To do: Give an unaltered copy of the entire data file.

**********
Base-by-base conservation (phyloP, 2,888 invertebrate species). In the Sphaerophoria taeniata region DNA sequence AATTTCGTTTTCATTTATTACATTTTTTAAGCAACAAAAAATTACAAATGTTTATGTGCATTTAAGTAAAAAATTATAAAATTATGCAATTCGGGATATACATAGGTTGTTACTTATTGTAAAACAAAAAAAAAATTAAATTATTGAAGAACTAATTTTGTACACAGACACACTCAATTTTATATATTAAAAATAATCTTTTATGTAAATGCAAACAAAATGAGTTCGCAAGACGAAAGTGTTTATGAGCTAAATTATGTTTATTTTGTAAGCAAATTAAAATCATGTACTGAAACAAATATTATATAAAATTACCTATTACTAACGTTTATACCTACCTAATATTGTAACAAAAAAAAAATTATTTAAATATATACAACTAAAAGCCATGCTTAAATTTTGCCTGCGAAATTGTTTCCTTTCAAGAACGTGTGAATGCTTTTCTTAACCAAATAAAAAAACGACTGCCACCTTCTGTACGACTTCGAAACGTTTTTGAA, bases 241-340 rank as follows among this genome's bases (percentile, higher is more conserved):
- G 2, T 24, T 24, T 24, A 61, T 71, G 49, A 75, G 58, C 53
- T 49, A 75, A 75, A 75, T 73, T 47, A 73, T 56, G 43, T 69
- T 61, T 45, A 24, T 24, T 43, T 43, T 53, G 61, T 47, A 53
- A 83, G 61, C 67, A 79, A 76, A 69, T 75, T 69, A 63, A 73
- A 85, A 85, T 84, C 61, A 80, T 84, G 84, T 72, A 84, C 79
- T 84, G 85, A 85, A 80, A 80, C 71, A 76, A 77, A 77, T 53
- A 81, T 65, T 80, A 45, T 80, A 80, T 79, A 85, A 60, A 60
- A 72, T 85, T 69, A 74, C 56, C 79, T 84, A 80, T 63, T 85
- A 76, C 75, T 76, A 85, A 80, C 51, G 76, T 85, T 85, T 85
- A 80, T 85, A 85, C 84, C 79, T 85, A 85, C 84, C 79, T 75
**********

Base-by-base conservation (phyloP, 2,888 invertebrate species). In the Sphaerophoria taeniata region DNA sequence AATTTCGTTTTCATTTATTACATTTTTTAAGCAACAAAAAATTACAAATGTTTATGTGCATTTAAGTAAAAAATTATAAAATTATGCAATTCGGGATATACATAGGTTGTTACTTATTGTAAAACAAAAAAAAAATTAAATTATTGAAGAACTAATTTTGTACACAGACACACTCAATTTTATATATTAAAAATAATCTTTTATGTAAATGCAAACAAAATGAGTTCGCAAGACGAAAGTGTTTATGAGCTAAATTATGTTTATTTTGTAAGCAAATTAAAATCATGTACTGAAACAAATATTATATAAAATTACCTATTACTAACGTTTATACCTACCTAATATTGTAACAAAAAAAAAATTATTTAAATATATACAACTAAAAGCCATGCTTAAATTTTGCCTGCGAAATTGTTTCCTTTCAAGAACGTGTGAATGCTTTTCTTAACCAAATAAAAAAACGACTGCCACCTTCTGTACGACTTCGAAACGTTTTTGAA, bases 241-340 rank as follows among this genome's bases (percentile, higher is more conserved):
- G 2, T 24, T 24, T 24, A 61, T 71, G 49, A 75, G 58, C 53
- T 49, A 75, A 75, A 75, T 73, T 47, A 73, T 56, G 43, T 69
- T 61, T 45, A 24, T 24, T 43, T 43, T 53, G 61, T 47, A 53
- A 83, G 61, C 67, A 79, A 76, A 69, T 75, T 69, A 63, A 73
- A 85, A 85, T 84, C 61, A 80, T 84, G 84, T 72, A 84, C 79
- T 84, G 85, A 85, A 80, A 80, C 71, A 76, A 77, A 77, T 53
- A 81, T 65, T 80, A 45, T 80, A 80, T 79, A 85, A 60, A 60
- A 72, T 85, T 69, A 74, C 56, C 79, T 84, A 80, T 63, T 85
- A 76, C 75, T 76, A 85, A 80, C 51, G 76, T 85, T 85, T 85
- A 80, T 85, A 85, C 84, C 79, T 85, A 85, C 84, C 79, T 75